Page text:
Applicant’s Location

  • Where you are applying from—inside or outside the U.S.—makes a difference. Adjustment of Status (AOS) from within the U.S. can sometimes be quicker than consular processing from abroad, but this is not always the case.

Country of Origin

Some countries have more applicants than others, leading to longer wait times. For example, citizens of Mexico, China, India, and the Philippines often experience longer wait times due to high demand.

Additional Evidence

If USCIS requests more evidence to support your application, this can delay the process. It’s important to provide thorough and accurate information when you apply to avoid delays.

Real-Life Examples

To give you a better idea of how long it might take to get a green card, let’s look at some examples:

Example 1: Spouse of a U.S. Citizen Living in the U.S.

Maria is married to John, a U.S. citizen. Maria is currently living in the U.S. They filed Form I-130 and Form I-485 concurrently. It took USCIS 5 months to process the I-130 and another 10 months to process the I-485.

Maria had her interview after 15 months and received her green card 2 months later. In total, it took Maria 17 months to get her green card.

Example 2: Spouse of a Green Card Holder Living Outside the U.S.

Ahmed is married to Fatima, a green card holder. Ahmed is living in Egypt. Fatima filed Form I-130, which took 8 months to be approved. After that, Ahmed had to wait another 16 months for a visa number to become available.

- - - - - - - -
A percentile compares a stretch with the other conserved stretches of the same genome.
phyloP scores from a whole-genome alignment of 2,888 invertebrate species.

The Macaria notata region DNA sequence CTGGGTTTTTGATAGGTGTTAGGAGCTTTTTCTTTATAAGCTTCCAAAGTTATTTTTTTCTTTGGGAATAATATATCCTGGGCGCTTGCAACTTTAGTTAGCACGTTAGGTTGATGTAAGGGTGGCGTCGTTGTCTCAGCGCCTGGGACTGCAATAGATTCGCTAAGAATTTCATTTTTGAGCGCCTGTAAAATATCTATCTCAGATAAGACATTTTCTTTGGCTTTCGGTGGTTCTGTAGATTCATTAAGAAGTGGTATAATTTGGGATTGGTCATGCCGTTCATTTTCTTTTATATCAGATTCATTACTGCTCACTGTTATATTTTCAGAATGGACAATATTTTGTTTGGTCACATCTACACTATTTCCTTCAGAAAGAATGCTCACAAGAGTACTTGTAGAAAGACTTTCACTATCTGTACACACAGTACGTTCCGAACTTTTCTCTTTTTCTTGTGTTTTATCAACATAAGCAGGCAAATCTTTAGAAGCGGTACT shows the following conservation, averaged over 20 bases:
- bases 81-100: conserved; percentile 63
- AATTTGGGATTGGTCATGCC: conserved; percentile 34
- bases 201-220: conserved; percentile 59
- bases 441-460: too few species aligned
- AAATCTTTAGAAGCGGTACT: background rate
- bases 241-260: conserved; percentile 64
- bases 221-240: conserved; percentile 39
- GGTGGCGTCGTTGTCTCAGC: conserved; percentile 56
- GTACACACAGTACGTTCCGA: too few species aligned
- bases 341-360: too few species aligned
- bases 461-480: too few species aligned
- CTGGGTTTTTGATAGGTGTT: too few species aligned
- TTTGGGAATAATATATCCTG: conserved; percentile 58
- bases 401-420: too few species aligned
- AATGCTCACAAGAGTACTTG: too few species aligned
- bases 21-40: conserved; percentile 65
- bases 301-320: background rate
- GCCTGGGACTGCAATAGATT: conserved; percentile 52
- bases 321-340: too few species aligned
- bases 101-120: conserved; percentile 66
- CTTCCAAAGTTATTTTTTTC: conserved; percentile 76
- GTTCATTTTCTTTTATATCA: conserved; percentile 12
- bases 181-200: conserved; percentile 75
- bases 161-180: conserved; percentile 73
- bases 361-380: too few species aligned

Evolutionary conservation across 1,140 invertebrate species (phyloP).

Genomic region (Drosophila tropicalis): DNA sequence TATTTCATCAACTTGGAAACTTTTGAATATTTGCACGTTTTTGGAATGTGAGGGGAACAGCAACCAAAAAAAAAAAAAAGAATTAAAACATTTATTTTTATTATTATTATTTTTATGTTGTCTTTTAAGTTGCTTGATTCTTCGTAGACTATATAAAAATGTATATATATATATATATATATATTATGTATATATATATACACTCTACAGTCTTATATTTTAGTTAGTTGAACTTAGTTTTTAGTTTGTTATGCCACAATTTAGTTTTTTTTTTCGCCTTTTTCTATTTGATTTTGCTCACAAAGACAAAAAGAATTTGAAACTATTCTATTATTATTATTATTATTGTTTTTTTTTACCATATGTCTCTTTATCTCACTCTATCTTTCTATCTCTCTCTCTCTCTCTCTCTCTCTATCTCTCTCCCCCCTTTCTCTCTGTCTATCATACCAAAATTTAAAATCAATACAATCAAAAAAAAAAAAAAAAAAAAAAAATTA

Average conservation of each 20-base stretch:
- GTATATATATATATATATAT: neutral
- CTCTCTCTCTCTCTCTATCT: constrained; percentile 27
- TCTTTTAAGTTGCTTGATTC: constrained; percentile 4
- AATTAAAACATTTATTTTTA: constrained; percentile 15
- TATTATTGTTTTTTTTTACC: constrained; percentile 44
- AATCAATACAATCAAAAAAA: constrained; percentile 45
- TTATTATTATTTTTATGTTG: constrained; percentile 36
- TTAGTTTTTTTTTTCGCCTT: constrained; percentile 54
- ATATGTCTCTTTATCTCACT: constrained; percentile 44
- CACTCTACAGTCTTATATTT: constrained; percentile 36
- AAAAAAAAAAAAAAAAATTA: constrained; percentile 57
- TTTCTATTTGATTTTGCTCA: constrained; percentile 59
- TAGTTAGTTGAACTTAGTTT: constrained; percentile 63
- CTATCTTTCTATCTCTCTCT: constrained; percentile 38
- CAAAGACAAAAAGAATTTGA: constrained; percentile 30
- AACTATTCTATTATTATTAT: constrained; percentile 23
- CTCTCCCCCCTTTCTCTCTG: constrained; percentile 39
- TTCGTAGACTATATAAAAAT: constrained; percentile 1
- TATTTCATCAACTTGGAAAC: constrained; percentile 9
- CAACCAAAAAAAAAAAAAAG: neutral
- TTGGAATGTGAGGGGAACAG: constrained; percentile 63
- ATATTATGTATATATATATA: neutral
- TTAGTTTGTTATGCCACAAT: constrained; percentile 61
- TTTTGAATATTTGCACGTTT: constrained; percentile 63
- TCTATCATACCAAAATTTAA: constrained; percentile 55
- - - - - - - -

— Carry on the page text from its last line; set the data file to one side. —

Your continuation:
Once available, Ahmed went through consular processing, which took an additional 6 months. In total, it took Ahmed 30 months to get his green card.

Example 3: Employment-Based Green Card for a Skilled Worker

Lily is a software engineer from India. Her employer filed Form I-140 on her behalf, which took 9 months to be approved. Afterward, Lily had to wait for a visa number to become available, which took another 18 months due to high demand from India.

Once her visa number was available, she filed Form I-485, which took 10 months to process. In total, it took Lily 37 months to get her green card.

Tips: How to Speed Up the Process?

While some factors are beyond your control, there are a few things you can do to help speed up the green card process:

  • Submit Complete and Accurate Applications: Ensure all forms are filled out correctly and all required documents are included. Incomplete or incorrect applications can lead to delays.
  • Respond Quickly to Requests for Additional Information: If USCIS asks for more evidence, respond as quickly as possible. Delays in providing additional information can slow down the process.
  • Track Your Application: Check your application status on the USCIS website. This keeps you updated and helps you quickly handle any problems.
  • Consider Concurrent Filing: If eligible, file Form I-130 and Form I-485 at the same time. This is available for spouses of U.S. citizens and can save several months.
  • Seek Professional Help: Think about getting help from an immigration lawyer or a service like Boundless. Their expert advice can help you avoid mistakes and delays.

Conclusion

How long does it take to get a green card? Getting a green card is a significant milestone, but it requires patience and understanding of the process. The time it takes to receive a green card depends on several factors, including the type of green card, the sponsor’s status, the applicant’s location, and the country of origin.

By understanding these factors and following the tips provided, you can better navigate the green card process and move closer to your goal of becoming a permanent resident of the United States.

Remember, the green card process can be complex and sometimes frustrating, but staying informed and proactive can help you achieve your goal. Good luck on your journey to obtaining your green card!